First-time unemployment claims fell last week to 385,000, the Labor Department said Thursday. The number of people on unemployment also fell.
But even though both numbers are trending down, they’re still high.
Nearly 13 million Americans are getting some kind of unemployment benefits — most of them through one of the pandemic-related federal programs.
That’s after about 20 states pulled out of those federal programs early to try to get more people to go back to work.
It’s been over a month since many states ended their participation. And so far, there’s no evidence that cutting off those benefits has led more people to get jobs.
“What actually happened is … states that ended unemployment benefits early had a slowing down of hiring compared to states that have kept unemployment benefits in place,” said Ray Sandza, with the payroll-processing firm Homebase.
The firm found that employment actually fell about 1% in states that ended the federal benefits and rose more than 2% in states that kept them. UKG, another payroll-processing firm, found something similar.
“States that didn’t end the benefit ended up growing their workforce activity about twice as fast as the states that did,” said UKG’s Dave Gilbertson, adding that correlation is not necessarily causation here.
Many of the states that are still participating in the federal programs were hit the hardest by the pandemic recession, so they had a lot further to go in terms of hiring.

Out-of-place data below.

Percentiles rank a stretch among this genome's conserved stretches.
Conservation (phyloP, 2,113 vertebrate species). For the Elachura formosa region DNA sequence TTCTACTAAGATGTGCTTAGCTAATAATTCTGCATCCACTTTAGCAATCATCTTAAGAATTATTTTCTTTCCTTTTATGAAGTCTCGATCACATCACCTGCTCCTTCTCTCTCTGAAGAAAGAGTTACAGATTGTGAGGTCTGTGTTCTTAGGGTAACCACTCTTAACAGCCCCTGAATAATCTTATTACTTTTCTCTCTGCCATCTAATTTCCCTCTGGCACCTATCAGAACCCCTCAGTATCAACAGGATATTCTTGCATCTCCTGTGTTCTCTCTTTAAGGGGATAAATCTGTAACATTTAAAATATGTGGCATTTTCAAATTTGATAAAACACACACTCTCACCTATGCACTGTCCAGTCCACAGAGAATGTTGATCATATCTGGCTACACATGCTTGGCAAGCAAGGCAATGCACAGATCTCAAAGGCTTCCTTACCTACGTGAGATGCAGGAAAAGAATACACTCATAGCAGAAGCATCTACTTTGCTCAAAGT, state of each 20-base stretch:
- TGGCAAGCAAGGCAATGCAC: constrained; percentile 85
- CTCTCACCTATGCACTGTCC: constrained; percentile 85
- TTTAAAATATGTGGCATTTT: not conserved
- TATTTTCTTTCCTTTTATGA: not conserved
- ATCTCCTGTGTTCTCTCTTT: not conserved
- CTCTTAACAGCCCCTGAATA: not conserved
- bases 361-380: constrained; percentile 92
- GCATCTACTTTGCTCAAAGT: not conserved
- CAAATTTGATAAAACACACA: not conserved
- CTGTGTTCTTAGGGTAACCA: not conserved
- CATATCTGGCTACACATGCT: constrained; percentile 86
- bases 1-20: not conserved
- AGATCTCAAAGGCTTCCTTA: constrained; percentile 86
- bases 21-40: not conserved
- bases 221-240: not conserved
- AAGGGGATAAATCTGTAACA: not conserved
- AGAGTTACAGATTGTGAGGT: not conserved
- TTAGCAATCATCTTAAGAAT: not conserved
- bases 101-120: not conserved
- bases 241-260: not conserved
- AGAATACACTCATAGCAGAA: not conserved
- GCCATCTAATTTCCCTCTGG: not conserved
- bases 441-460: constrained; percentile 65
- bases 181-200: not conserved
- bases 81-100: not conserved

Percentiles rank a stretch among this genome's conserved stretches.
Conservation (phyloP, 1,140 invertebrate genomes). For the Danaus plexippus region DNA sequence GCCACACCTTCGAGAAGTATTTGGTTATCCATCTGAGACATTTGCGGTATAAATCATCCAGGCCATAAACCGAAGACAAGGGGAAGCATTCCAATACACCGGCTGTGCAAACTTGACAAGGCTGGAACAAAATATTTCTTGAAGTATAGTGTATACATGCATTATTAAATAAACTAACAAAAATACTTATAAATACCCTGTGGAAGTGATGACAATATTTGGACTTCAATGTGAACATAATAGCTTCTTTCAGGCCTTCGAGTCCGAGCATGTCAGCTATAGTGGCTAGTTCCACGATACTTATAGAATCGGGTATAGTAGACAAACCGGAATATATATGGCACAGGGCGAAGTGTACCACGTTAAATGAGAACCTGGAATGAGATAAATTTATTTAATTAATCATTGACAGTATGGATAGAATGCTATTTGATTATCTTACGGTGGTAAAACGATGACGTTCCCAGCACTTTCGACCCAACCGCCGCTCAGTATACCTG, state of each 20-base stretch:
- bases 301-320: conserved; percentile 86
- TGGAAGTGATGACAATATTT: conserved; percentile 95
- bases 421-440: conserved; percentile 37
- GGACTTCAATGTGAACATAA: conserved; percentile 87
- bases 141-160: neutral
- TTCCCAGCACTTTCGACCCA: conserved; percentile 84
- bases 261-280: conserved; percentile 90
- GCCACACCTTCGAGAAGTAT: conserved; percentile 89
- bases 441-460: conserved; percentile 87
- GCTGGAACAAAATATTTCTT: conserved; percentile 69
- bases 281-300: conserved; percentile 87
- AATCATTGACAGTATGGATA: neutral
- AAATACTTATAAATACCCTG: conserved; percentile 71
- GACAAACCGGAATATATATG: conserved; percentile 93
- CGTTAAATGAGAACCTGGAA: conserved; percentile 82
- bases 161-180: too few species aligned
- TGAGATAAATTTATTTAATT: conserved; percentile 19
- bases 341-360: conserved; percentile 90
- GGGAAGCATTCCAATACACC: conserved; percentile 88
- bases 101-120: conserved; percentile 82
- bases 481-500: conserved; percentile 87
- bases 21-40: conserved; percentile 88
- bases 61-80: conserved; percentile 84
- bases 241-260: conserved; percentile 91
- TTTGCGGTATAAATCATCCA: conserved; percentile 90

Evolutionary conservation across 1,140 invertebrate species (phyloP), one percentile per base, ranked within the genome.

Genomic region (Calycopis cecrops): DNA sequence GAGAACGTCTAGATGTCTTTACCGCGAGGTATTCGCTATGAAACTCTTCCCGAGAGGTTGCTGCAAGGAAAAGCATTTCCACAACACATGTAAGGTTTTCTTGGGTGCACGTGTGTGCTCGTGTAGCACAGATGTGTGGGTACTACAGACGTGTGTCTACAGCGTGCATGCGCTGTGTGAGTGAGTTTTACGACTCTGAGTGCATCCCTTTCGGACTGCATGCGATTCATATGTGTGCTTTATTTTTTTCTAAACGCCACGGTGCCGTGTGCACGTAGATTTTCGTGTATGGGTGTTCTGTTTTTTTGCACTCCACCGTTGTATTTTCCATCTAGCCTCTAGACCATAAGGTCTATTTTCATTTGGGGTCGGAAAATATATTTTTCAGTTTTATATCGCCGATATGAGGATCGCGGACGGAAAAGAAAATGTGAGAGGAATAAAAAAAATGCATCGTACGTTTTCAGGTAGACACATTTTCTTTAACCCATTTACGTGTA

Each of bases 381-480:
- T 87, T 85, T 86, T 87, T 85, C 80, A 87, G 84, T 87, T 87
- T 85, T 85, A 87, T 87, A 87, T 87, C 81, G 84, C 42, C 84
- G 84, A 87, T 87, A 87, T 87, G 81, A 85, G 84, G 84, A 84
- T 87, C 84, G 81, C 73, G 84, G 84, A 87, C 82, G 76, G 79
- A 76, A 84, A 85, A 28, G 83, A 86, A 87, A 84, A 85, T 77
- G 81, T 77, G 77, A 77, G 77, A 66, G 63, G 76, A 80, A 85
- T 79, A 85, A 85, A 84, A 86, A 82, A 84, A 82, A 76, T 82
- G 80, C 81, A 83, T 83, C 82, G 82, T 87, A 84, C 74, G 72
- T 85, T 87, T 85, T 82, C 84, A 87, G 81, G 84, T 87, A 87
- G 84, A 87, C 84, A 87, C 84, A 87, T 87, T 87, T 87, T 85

Even so, “it was very clear in the data that … the expanded federal benefits were not the reason people weren’t returning to work,” Gilbertson said.
One of the main reasons many people are still out of work is child care, said Rebecca Dixon, at the National Employment Law Project.
“Lots of camps are still closed. There’s the issue of, are schools going to reopen in person?” she said.
There’s also the spread of the delta variant and the fact that, in many states, COVID cases are rising again. Meanwhile, the expanded federal unemployment payments are set to expire everywhere in a month.
That’s premature, said Andrew Stettner, at the Century Foundation.
“It’s certainly going to complicate people’s financial stability, their housing stability, and we know that it will slow economic growth,” he said.
That’s because, Stettner said, the expiration will take a lot of consumer spending out of the economy.